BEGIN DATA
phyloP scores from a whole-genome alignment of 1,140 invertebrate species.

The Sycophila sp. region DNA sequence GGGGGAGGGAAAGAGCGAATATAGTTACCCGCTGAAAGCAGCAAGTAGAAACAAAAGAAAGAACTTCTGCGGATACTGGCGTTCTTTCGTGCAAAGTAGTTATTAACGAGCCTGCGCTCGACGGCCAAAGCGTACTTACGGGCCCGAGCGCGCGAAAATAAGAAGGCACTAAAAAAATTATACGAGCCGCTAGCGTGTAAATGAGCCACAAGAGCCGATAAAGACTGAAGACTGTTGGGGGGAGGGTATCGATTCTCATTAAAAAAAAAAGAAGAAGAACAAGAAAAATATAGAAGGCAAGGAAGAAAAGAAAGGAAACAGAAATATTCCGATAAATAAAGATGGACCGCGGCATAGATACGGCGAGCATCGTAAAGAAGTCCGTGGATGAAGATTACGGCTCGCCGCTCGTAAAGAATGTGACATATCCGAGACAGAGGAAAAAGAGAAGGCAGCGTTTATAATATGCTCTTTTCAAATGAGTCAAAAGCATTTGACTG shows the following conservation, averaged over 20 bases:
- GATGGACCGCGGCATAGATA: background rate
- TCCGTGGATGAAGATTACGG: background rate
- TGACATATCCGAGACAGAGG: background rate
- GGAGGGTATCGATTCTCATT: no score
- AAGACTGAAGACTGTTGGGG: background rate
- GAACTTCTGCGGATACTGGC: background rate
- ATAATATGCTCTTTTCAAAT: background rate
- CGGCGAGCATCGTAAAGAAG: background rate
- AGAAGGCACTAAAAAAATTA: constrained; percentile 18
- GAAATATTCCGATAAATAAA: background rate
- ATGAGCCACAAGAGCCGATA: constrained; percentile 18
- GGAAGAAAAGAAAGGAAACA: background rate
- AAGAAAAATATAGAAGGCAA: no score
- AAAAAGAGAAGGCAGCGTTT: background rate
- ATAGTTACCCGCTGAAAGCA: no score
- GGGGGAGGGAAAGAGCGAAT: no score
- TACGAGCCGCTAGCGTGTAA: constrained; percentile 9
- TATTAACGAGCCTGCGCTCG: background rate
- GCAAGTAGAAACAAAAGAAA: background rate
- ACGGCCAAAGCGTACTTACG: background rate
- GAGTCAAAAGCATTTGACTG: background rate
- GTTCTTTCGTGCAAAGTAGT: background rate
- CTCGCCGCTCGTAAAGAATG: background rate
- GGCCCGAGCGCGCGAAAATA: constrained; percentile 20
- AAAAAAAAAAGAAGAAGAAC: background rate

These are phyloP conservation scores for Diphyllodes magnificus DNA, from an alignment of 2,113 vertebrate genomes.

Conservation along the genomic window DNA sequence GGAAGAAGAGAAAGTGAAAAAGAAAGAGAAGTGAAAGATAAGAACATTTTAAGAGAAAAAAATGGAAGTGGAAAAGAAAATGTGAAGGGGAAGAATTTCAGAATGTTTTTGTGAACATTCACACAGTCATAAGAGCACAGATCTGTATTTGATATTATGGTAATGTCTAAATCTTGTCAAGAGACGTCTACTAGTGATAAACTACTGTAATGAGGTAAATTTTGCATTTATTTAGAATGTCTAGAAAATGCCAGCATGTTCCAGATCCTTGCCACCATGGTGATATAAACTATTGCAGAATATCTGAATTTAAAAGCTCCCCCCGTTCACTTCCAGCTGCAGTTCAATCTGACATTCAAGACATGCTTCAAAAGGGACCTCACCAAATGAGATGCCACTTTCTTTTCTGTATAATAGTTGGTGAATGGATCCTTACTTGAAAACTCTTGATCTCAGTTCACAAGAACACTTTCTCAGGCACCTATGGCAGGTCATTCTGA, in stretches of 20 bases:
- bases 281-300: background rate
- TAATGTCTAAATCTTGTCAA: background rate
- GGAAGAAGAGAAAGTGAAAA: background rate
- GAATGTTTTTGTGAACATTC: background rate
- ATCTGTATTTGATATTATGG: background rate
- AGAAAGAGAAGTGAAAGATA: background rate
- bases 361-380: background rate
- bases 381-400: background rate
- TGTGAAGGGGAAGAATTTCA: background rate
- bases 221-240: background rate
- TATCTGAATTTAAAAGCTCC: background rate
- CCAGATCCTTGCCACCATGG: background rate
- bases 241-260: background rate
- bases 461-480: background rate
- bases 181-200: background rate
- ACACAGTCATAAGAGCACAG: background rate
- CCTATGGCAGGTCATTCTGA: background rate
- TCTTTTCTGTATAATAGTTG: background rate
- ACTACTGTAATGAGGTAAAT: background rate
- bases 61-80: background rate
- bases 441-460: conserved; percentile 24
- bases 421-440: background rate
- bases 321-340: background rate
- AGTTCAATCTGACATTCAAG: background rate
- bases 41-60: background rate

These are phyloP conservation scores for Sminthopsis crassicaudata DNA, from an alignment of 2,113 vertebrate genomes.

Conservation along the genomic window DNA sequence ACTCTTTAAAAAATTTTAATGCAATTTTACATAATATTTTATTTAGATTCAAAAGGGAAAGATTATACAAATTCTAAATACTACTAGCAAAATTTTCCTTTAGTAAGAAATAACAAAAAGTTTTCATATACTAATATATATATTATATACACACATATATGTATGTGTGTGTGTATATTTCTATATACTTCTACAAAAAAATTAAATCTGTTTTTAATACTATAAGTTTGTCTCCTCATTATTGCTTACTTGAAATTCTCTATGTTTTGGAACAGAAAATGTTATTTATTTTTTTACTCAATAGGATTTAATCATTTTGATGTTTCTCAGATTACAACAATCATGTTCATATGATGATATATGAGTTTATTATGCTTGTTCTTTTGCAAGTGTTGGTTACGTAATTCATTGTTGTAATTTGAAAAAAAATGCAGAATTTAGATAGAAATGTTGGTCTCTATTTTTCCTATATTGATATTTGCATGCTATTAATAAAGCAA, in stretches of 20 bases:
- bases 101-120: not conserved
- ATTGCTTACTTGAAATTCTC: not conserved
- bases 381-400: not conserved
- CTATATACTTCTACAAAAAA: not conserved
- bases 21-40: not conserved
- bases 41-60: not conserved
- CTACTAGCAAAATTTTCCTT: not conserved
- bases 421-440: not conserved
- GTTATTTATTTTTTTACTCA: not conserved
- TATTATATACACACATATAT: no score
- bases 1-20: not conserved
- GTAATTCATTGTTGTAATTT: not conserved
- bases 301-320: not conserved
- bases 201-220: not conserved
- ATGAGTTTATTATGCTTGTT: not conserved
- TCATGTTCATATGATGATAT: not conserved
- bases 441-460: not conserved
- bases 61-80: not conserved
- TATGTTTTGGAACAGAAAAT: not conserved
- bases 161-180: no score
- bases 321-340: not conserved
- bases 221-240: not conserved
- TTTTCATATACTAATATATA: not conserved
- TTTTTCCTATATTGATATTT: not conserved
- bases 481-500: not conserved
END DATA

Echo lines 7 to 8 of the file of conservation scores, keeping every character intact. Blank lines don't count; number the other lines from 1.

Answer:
- AAGACTGAAGACTGTTGGGG: background rate
- GAACTTCTGCGGATACTGGC: background rate